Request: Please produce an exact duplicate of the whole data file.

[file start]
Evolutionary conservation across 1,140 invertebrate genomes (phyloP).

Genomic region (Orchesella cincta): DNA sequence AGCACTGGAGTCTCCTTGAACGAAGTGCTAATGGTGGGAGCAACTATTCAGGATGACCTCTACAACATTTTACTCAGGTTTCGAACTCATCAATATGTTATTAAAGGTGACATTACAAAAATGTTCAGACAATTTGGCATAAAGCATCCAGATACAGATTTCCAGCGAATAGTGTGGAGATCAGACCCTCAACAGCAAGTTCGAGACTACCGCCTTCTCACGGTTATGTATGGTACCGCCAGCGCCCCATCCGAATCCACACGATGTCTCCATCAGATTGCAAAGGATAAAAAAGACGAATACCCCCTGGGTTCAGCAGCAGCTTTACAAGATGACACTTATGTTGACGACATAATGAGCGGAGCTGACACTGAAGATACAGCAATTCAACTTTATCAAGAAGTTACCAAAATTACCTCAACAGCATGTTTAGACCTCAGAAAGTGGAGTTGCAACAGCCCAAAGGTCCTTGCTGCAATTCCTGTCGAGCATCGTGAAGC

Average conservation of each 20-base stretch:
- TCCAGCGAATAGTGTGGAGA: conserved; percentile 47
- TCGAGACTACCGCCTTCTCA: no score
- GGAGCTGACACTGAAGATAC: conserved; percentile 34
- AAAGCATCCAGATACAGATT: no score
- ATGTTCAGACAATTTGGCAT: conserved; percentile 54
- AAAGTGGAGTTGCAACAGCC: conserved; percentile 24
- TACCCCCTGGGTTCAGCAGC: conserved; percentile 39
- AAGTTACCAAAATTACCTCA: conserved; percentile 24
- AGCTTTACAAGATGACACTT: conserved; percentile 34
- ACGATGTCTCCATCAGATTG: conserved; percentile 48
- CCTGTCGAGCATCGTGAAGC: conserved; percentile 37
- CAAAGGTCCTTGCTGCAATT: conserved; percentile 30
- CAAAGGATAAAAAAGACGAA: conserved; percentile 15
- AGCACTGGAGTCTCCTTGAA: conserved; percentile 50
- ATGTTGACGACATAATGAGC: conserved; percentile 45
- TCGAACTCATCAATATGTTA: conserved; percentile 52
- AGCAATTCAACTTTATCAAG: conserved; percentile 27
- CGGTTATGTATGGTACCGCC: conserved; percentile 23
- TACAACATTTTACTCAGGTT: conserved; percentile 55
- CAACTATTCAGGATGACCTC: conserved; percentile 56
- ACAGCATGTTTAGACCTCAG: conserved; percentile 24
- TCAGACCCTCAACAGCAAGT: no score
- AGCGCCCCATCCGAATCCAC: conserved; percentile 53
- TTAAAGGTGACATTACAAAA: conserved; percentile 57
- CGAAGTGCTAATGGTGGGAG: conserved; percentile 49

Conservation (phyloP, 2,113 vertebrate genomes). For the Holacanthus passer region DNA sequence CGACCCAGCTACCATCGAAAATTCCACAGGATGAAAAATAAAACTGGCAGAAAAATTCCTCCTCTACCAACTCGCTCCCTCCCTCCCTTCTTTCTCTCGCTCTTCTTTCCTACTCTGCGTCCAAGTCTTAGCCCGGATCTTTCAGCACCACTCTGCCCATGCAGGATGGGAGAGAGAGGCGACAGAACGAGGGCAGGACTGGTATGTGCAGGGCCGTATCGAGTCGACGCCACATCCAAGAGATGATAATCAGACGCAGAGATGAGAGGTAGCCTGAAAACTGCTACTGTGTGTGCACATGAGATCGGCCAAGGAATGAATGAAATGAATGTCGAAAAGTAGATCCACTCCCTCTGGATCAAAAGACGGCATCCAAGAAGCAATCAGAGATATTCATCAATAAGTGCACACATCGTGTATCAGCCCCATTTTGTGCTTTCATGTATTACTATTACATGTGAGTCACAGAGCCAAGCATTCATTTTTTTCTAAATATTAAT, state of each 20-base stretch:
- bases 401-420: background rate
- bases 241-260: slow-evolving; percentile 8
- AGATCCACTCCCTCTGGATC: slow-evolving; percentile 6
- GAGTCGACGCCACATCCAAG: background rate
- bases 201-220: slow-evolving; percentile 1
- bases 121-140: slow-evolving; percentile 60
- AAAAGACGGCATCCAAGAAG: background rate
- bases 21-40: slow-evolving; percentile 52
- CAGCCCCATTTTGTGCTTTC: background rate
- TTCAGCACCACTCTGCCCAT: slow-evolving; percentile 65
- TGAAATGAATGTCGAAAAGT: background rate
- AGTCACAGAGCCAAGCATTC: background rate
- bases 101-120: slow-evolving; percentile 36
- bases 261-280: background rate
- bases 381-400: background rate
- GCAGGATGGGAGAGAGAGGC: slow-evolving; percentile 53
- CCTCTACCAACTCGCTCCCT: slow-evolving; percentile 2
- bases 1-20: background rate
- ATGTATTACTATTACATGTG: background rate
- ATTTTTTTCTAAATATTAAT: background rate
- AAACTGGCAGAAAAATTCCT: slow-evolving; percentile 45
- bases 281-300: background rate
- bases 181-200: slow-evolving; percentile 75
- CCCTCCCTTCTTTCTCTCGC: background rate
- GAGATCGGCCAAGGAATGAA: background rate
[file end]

Evolutionary conservation across 1,140 invertebrate genomes (phyloP).

Genomic region (Orchesella cincta): DNA sequence AGCACTGGAGTCTCCTTGAACGAAGTGCTAATGGTGGGAGCAACTATTCAGGATGACCTCTACAACATTTTACTCAGGTTTCGAACTCATCAATATGTTATTAAAGGTGACATTACAAAAATGTTCAGACAATTTGGCATAAAGCATCCAGATACAGATTTCCAGCGAATAGTGTGGAGATCAGACCCTCAACAGCAAGTTCGAGACTACCGCCTTCTCACGGTTATGTATGGTACCGCCAGCGCCCCATCCGAATCCACACGATGTCTCCATCAGATTGCAAAGGATAAAAAAGACGAATACCCCCTGGGTTCAGCAGCAGCTTTACAAGATGACACTTATGTTGACGACATAATGAGCGGAGCTGACACTGAAGATACAGCAATTCAACTTTATCAAGAAGTTACCAAAATTACCTCAACAGCATGTTTAGACCTCAGAAAGTGGAGTTGCAACAGCCCAAAGGTCCTTGCTGCAATTCCTGTCGAGCATCGTGAAGC

Average conservation of each 20-base stretch:
- TCCAGCGAATAGTGTGGAGA: conserved; percentile 47
- TCGAGACTACCGCCTTCTCA: no score
- GGAGCTGACACTGAAGATAC: conserved; percentile 34
- AAAGCATCCAGATACAGATT: no score
- ATGTTCAGACAATTTGGCAT: conserved; percentile 54
- AAAGTGGAGTTGCAACAGCC: conserved; percentile 24
- TACCCCCTGGGTTCAGCAGC: conserved; percentile 39
- AAGTTACCAAAATTACCTCA: conserved; percentile 24
- AGCTTTACAAGATGACACTT: conserved; percentile 34
- ACGATGTCTCCATCAGATTG: conserved; percentile 48
- CCTGTCGAGCATCGTGAAGC: conserved; percentile 37
- CAAAGGTCCTTGCTGCAATT: conserved; percentile 30
- CAAAGGATAAAAAAGACGAA: conserved; percentile 15
- AGCACTGGAGTCTCCTTGAA: conserved; percentile 50
- ATGTTGACGACATAATGAGC: conserved; percentile 45
- TCGAACTCATCAATATGTTA: conserved; percentile 52
- AGCAATTCAACTTTATCAAG: conserved; percentile 27
- CGGTTATGTATGGTACCGCC: conserved; percentile 23
- TACAACATTTTACTCAGGTT: conserved; percentile 55
- CAACTATTCAGGATGACCTC: conserved; percentile 56
- ACAGCATGTTTAGACCTCAG: conserved; percentile 24
- TCAGACCCTCAACAGCAAGT: no score
- AGCGCCCCATCCGAATCCAC: conserved; percentile 53
- TTAAAGGTGACATTACAAAA: conserved; percentile 57
- CGAAGTGCTAATGGTGGGAG: conserved; percentile 49

Conservation (phyloP, 2,113 vertebrate genomes). For the Holacanthus passer region DNA sequence CGACCCAGCTACCATCGAAAATTCCACAGGATGAAAAATAAAACTGGCAGAAAAATTCCTCCTCTACCAACTCGCTCCCTCCCTCCCTTCTTTCTCTCGCTCTTCTTTCCTACTCTGCGTCCAAGTCTTAGCCCGGATCTTTCAGCACCACTCTGCCCATGCAGGATGGGAGAGAGAGGCGACAGAACGAGGGCAGGACTGGTATGTGCAGGGCCGTATCGAGTCGACGCCACATCCAAGAGATGATAATCAGACGCAGAGATGAGAGGTAGCCTGAAAACTGCTACTGTGTGTGCACATGAGATCGGCCAAGGAATGAATGAAATGAATGTCGAAAAGTAGATCCACTCCCTCTGGATCAAAAGACGGCATCCAAGAAGCAATCAGAGATATTCATCAATAAGTGCACACATCGTGTATCAGCCCCATTTTGTGCTTTCATGTATTACTATTACATGTGAGTCACAGAGCCAAGCATTCATTTTTTTCTAAATATTAAT, state of each 20-base stretch:
- bases 401-420: background rate
- bases 241-260: slow-evolving; percentile 8
- AGATCCACTCCCTCTGGATC: slow-evolving; percentile 6
- GAGTCGACGCCACATCCAAG: background rate
- bases 201-220: slow-evolving; percentile 1
- bases 121-140: slow-evolving; percentile 60
- AAAAGACGGCATCCAAGAAG: background rate
- bases 21-40: slow-evolving; percentile 52
- CAGCCCCATTTTGTGCTTTC: background rate
- TTCAGCACCACTCTGCCCAT: slow-evolving; percentile 65
- TGAAATGAATGTCGAAAAGT: background rate
- AGTCACAGAGCCAAGCATTC: background rate
- bases 101-120: slow-evolving; percentile 36
- bases 261-280: background rate
- bases 381-400: background rate
- GCAGGATGGGAGAGAGAGGC: slow-evolving; percentile 53
- CCTCTACCAACTCGCTCCCT: slow-evolving; percentile 2
- bases 1-20: background rate
- ATGTATTACTATTACATGTG: background rate
- ATTTTTTTCTAAATATTAAT: background rate
- AAACTGGCAGAAAAATTCCT: slow-evolving; percentile 45
- bases 281-300: background rate
- bases 181-200: slow-evolving; percentile 75
- CCCTCCCTTCTTTCTCTCGC: background rate
- GAGATCGGCCAAGGAATGAA: background rate